Giants of the Lost World: Dinosaurs and Other Extinct Monsters of South America
More than a hundred years ago, Sir Arthur Conan Doyle wrote a novel called The Lost World with the exciting premise that dinosaurs and other prehistoric beasts still ruled in South America. Little did Conan Doyle know, there were terrifying monsters in South America--they just happened to be extinct. In fact, South America has an incredible history as a land where many strange creatures evolved and died out. In his book Giants of the Lost World: Dinosaurs and Other Extinct Monsters of South America, Donald R. Prothero uncovers the real science and history behind this fascinating story. The largest animal ever discovered was the huge sauropod dinosaur Argentinosaurus, which was about 130 feet long and weighed up to 100 tons. The carnivorous predator Giganotosaurus weighed in at more than 8 tons and measured more than 47 feet long, dwarfing the T. rex in comparison. Gigantic anacondas broke reptile records; possums evolved into huge saber-toothed predators; and ground sloths grew larger than elephants in this strange, unknown land. Prothero presents the scientific details about each of these prehistoric beasts, provides a picture of the ancient landscapes they once roamed, and includes the stories of the individuals who first discovered their fossils for a captivating account of a lost world that is stranger than fiction.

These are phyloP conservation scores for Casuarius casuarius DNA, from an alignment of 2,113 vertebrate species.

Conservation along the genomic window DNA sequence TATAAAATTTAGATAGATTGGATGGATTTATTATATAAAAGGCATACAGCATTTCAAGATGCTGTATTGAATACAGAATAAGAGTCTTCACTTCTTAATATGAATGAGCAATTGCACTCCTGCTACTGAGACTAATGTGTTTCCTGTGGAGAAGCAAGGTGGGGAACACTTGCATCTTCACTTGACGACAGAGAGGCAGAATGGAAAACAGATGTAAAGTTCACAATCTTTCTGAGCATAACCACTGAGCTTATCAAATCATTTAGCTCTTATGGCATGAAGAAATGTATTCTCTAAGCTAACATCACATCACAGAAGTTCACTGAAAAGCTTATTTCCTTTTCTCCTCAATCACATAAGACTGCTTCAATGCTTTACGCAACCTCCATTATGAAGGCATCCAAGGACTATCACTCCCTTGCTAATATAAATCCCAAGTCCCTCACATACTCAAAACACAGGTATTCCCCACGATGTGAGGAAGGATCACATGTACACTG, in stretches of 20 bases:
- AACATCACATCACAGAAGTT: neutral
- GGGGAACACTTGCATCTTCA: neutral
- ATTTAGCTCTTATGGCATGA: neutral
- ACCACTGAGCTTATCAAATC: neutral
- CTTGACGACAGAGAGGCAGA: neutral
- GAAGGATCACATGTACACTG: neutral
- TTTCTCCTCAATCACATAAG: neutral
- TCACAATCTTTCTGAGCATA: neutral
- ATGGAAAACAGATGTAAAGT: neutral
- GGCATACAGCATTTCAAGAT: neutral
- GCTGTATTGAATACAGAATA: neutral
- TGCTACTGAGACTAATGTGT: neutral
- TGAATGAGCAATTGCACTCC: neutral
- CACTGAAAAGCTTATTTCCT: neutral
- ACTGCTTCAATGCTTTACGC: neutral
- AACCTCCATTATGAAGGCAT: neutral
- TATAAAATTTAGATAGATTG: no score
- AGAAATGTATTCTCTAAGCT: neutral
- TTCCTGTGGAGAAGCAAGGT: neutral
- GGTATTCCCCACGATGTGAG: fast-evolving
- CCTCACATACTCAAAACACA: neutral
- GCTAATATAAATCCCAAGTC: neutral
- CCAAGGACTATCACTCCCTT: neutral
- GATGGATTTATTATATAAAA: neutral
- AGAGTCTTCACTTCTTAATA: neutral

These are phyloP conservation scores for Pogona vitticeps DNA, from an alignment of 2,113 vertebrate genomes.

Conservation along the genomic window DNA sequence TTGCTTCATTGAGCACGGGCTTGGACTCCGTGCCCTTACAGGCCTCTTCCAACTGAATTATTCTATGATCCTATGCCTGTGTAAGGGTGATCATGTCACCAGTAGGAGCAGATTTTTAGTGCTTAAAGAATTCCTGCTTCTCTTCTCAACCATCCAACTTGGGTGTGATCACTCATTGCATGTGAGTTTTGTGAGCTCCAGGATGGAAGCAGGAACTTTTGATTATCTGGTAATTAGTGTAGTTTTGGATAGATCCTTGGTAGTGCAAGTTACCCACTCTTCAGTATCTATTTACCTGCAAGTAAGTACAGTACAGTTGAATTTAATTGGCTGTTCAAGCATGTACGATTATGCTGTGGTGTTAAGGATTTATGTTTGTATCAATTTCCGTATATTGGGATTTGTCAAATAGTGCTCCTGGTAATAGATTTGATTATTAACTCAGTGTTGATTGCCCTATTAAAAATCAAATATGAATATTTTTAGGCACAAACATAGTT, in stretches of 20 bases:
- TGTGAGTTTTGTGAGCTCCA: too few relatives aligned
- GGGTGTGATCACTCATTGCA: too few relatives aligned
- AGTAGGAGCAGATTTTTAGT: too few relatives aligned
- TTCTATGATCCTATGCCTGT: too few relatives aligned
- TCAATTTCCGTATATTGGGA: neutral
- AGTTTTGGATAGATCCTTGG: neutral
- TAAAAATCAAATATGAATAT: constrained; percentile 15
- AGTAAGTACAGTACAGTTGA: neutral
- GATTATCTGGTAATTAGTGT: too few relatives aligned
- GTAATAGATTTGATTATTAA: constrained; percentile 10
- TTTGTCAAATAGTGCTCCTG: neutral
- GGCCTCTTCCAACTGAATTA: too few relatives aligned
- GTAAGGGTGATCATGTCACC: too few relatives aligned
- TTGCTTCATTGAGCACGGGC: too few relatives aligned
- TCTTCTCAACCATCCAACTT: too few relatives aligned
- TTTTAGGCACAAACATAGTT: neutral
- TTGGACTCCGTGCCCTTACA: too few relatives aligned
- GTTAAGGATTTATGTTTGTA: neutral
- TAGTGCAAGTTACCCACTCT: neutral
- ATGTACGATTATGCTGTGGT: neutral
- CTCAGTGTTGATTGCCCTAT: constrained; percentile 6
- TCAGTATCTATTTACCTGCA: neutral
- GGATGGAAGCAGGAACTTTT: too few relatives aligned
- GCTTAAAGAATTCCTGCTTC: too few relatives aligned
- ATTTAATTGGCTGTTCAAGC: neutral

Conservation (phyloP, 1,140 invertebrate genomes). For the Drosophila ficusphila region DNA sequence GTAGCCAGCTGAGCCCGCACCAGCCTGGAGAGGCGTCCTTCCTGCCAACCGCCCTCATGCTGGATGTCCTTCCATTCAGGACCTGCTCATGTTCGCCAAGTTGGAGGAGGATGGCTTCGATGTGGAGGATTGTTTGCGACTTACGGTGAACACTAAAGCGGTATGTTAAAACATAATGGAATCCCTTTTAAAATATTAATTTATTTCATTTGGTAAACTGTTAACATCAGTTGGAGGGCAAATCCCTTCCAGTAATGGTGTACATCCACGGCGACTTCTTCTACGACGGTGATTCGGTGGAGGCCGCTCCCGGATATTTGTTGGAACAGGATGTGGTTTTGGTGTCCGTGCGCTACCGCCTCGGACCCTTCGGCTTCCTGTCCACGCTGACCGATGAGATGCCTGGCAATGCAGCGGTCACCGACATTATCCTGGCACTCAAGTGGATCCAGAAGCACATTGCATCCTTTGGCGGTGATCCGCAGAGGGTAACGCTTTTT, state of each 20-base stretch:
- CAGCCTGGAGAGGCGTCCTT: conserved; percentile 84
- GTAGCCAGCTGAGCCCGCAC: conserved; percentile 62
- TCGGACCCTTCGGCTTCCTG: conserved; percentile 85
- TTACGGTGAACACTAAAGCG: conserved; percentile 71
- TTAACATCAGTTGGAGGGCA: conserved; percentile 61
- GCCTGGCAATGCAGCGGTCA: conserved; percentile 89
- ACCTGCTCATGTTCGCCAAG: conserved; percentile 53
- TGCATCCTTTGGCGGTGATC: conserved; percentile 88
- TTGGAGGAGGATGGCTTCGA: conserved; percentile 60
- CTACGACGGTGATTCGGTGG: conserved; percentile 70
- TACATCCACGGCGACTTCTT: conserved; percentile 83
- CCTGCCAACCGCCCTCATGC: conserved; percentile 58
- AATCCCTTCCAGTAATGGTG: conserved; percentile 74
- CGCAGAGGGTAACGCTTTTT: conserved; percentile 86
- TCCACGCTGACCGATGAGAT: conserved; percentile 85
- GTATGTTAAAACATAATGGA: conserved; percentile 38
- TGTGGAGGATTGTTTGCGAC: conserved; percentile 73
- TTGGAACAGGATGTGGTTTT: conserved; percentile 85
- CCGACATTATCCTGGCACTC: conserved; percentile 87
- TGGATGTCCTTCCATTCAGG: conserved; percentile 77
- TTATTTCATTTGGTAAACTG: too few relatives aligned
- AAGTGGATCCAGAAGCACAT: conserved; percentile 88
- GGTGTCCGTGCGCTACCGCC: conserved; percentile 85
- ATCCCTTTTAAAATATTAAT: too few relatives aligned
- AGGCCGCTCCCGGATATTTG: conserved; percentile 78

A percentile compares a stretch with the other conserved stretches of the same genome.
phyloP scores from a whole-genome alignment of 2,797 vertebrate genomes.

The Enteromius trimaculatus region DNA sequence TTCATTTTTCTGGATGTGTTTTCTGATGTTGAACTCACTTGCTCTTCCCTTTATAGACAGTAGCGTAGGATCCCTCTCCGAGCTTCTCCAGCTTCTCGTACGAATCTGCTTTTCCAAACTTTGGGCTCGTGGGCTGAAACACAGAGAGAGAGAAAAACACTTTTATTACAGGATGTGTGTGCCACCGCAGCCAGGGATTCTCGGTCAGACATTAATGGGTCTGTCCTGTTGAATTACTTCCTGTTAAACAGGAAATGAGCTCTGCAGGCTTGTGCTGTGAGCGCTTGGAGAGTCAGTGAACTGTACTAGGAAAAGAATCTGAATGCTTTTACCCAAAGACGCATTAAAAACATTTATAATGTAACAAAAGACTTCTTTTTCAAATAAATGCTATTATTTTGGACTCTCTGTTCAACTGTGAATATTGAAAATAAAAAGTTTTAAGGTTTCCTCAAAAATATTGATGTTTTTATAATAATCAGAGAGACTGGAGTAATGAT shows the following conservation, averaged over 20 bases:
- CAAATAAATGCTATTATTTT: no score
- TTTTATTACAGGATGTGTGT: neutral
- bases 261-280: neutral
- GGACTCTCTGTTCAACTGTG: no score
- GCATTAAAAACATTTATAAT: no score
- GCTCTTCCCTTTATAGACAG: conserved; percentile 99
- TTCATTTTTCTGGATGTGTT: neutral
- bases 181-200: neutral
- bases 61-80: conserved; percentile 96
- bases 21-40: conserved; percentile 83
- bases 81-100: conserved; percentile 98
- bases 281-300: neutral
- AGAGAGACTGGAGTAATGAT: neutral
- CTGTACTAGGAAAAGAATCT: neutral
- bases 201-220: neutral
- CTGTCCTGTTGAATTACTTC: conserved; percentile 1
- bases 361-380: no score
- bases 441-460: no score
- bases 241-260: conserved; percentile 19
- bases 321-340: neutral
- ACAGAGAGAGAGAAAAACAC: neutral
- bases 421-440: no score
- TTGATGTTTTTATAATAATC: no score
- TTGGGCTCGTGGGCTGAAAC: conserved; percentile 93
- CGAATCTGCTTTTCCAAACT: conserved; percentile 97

ISBN 10: 1588345734
ISBN 13: 9781588345738
Donald R. Prothero
DONALD R. PROTHERO specializes in physics, planetary sciences, astronomy, earth sciences, and vertebrate paleontology. He taught for 35 years at the college level at Columbia, Knox, Pierce, and Vassar Colleges, most recently as professor of geology at Occidental College, and lecturer in geobiology at the California Institute of Technology. He has authored or edited more than 30 books and 300 scientific papers.
Delivers amusing anecdotes, a lucid history of evolutionary ideas, stories of the great fossil discoveries, and an entertaining description of animal evolution on an isolated continent.
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